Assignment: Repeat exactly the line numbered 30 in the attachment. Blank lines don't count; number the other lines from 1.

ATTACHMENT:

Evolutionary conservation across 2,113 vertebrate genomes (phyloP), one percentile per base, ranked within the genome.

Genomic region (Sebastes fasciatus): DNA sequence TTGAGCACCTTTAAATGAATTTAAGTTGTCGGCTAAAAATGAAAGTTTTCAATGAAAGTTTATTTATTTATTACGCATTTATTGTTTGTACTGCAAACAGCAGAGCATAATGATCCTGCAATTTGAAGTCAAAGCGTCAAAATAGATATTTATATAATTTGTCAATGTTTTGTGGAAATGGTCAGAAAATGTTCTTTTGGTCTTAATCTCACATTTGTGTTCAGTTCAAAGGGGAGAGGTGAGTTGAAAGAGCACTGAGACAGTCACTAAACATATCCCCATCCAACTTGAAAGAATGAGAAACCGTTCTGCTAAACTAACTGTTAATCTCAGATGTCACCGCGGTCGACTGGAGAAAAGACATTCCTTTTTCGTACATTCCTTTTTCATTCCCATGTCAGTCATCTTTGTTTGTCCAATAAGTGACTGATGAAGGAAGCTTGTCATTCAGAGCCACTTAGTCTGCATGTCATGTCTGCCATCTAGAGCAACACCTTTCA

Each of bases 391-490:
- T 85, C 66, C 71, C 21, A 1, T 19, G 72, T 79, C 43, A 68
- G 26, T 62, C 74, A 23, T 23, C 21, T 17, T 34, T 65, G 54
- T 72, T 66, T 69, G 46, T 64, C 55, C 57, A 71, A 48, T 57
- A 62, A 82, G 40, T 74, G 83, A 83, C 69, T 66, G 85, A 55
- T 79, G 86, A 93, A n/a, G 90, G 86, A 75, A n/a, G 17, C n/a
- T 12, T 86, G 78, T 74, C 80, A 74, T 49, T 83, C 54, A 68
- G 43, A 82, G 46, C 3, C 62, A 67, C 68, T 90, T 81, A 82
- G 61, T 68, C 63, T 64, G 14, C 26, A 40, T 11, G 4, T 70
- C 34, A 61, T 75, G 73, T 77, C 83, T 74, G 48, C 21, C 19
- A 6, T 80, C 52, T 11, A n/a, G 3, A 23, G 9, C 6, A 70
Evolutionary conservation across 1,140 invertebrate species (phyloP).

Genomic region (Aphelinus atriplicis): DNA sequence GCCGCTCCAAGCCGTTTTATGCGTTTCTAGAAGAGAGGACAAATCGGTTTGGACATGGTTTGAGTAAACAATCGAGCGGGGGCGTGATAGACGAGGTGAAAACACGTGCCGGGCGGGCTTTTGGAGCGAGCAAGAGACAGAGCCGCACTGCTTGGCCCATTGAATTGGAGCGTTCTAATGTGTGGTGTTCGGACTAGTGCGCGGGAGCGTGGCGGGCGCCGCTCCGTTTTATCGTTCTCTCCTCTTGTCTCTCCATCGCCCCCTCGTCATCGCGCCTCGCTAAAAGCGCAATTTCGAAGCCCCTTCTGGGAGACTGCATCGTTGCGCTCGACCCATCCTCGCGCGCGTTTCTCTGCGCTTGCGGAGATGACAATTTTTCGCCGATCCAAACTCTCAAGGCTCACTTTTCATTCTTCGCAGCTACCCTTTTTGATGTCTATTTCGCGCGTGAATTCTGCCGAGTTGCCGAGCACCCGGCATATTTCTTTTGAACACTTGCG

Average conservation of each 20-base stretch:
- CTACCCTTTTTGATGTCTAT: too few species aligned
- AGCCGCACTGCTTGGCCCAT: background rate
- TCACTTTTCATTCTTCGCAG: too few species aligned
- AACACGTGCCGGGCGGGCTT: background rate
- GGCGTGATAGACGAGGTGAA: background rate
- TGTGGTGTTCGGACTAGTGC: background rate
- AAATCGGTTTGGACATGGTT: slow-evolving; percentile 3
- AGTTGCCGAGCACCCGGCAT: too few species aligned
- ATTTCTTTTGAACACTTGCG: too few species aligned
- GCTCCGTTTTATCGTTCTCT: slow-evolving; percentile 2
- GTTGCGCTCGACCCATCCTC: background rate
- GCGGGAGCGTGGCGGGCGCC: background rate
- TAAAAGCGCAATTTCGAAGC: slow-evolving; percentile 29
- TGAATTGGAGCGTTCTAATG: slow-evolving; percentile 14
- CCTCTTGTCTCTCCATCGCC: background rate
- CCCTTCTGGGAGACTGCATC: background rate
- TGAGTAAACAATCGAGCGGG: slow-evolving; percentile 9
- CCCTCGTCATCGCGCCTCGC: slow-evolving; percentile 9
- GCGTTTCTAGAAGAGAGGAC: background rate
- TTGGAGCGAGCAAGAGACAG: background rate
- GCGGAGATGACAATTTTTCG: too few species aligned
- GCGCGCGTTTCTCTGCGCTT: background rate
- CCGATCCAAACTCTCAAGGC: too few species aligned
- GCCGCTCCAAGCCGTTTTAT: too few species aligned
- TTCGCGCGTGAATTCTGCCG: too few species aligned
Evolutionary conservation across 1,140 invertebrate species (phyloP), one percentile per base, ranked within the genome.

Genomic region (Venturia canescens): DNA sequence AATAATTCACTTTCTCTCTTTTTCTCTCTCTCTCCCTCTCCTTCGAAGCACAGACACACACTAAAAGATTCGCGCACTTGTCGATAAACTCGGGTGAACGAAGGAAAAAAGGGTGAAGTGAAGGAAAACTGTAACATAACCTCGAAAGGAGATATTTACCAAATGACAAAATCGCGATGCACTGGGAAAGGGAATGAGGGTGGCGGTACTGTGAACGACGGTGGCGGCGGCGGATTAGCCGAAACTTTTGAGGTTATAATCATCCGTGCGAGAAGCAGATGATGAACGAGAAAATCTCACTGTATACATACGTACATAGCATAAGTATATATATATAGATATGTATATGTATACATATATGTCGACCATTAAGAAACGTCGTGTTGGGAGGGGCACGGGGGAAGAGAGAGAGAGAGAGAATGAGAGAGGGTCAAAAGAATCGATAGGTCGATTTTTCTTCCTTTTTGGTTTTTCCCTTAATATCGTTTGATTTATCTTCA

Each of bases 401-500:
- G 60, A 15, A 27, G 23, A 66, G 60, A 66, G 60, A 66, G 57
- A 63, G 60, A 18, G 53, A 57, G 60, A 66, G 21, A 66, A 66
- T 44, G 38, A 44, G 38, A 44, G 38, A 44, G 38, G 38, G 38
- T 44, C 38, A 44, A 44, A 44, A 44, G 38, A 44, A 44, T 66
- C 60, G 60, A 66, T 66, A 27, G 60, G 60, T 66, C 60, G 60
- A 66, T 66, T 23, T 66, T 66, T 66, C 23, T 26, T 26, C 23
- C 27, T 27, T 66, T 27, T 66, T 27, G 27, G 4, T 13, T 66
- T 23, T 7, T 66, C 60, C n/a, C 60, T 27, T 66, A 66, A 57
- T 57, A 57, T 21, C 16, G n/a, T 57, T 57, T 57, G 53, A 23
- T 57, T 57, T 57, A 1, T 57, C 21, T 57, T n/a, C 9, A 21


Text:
- TGAATTGGAGCGTTCTAATG: slow-evolving; percentile 14